German troops lead their Serbian victims to the execution site.
The Serbian victims of the Kragujevac Massacre
are assembled by the Germans at the execution site.
The reprisal quota was indeed fulfilled and more so. When an inquiry was made as to why civilians in Kragujevac had been chosen for execution when there had been no German casualties in that city, the answer was simply that “not enough hostages to fulfill the quota had been found elsewhere”.
In memory of the innocent Serbian children who were executed that October 21st day in 1941 in Kragujevac, poet Desanka Maksimovic wrote the following tribute:
The Bloody Fairytale
It was in a land of peasants
in the mountainous Balkans,
that a company of schoolchildren
died a martyr’s death
in one day.
They were all born
in the same year,
their school days passed the same,
taken together to the same festivities,
vaccinated against the same diseases,
and all died on the same day.
It was in a land of peasants
in the mountainous Balkans,
that a company of schoolchildren
died a martyr’s death
in one day.
And fifty-five minutes
before the moment of death
the company of small ones
sat at its desk
and the same difficult assignments
they solved: how far can a
traveler go if he is on foot…
and so on.
Their thoughts were full
of the same numbers
and throughout their notebooks in school bags
lay an infinite number
of senseless A’s and F’s.
A pile of the same dreams
and the same secrets,
patriotic and romantic,
they clenched in the depths of their pockets.
And it seemed to everyone
that they would run
for a long time beneath the blue arch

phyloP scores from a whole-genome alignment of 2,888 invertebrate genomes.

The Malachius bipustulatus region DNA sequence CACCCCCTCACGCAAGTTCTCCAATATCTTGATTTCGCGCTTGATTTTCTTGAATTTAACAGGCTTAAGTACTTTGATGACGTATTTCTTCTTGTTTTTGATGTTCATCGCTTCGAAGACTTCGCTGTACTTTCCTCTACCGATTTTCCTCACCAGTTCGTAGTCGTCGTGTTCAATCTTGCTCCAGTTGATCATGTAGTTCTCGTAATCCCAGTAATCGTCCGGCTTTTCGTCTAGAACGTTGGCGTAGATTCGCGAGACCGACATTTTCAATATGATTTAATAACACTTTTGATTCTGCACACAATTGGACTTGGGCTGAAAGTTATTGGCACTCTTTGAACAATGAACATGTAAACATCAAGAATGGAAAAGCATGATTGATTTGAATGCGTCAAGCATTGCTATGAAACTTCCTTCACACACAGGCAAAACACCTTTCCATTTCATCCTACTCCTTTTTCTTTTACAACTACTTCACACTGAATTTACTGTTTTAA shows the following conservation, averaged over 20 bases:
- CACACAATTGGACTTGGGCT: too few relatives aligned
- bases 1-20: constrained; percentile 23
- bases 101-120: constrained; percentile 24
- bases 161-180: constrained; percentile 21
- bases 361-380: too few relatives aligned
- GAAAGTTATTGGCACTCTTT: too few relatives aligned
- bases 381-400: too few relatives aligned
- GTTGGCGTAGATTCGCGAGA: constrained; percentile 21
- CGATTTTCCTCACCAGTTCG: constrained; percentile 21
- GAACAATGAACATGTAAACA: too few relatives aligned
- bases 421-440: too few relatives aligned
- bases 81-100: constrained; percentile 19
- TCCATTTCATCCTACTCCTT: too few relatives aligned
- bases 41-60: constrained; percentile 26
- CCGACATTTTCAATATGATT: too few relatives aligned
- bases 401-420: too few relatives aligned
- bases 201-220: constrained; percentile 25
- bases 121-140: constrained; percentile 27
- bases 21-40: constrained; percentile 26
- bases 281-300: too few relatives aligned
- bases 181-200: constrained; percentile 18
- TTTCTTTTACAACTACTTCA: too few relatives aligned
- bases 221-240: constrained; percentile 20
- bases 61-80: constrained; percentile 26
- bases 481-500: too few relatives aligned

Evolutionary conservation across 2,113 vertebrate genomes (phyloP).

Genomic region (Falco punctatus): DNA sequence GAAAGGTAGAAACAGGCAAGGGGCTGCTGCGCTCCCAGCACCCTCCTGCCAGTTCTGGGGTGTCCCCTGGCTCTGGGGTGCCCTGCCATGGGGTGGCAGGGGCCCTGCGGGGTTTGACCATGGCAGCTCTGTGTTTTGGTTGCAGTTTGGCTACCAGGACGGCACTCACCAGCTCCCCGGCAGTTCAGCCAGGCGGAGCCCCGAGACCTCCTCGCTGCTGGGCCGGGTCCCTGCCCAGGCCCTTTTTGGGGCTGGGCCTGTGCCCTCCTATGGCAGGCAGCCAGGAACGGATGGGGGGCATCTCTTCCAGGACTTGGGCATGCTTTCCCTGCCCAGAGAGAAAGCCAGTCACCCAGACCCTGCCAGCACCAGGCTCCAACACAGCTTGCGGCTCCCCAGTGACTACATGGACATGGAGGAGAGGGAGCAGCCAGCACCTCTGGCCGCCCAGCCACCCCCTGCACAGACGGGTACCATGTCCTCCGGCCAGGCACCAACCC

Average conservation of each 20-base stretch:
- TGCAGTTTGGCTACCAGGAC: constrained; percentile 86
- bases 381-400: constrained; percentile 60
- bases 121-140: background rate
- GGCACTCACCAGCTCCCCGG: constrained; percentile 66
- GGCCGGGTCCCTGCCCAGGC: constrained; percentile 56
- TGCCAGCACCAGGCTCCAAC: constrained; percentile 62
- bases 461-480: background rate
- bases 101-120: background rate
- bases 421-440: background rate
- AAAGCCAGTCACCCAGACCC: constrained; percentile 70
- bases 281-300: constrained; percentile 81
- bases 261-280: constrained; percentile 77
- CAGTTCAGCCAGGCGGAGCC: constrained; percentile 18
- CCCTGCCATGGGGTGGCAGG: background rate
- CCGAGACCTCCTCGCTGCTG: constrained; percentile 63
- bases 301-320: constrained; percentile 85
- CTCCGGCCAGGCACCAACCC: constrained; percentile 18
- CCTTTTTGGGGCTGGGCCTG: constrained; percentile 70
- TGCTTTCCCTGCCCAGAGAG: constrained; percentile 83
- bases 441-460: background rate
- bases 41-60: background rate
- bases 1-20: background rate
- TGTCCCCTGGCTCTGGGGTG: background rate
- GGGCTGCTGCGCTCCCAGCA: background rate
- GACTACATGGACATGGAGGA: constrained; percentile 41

until all the assignments in the world
were completed.
It was in a land of peasants
in the mountainous Balkans,
that a company of small ones
died a martyr’s death
in one day.
Whole rows of boys
took each other by the hand
and from their last class
went peacefully to slaughter
as if death was nothing.
Whole lines of friends
ascended at the same moment
to their eternal residence.
Desanka Maksimovic
It is almost indescribable how deeply this tragedy impacted on the people of Serbia. The impact on General Mihailovich was particularly profound. Though he had participated in several wars, beginning with the Balkan Wars of 1912 and 1913, followed by World War One and now World War Two, he now realized that to continue to attack German occupational forces indiscriminately would mean national suicide for his beloved Serbian people, as the October tragedy proved. Mihailovic, who as a participant in the First World War had witnessed his beloved Serbian nation losing one third of its population and her army suffering enormous casualties, with 450,000 active soldiers at the beginning of the war declining to 60,000 by the time of the Salonica Front breakthrough of September 1918, would adjust his resistance policy to consider the benefit and effectiveness of each action against the German enemy in proportion to the human cost in Serbian civilian lives. General Draza Mihailovich genuinely cared about human cost and would conduct himself for the rest of the war accordingly.
General Dragoljub Draza Mihailovich WWII
Such wartime decisions are testament to just how completely dedicated to his nation and the welfare of her people General Mihailovich was and remained. Those to whom the tragedy of October 1941 in Kragujevac never meant anything, later attacked Mihailovic for “not killing enough Germans”. The people that rendered these charges against General Mihailovich would later prove to be of inferior character, while Mihailovich would emerge as a man of true character, not only as a military commander, but as a truly good human being in the badness that is war. Even as he was being charged falsely by the Allies for “not being active enough against the enemy,” he would save hundreds of Allied lives from sure death at the hands of the enemy when he could have walked away and left them to the wolves.
Though the legacy of Kragujevac remains a tragic reminder of the inhumane nature of war, so, too, the legacy of General Mihailovich and his thoughtful response to such a tragedy transcends such brutality and reminds us that even in war there is humanity.
Aleksandra Rebic
October 2013
If you would like to get in touch with me, Aleksandra, please feel free to contact me at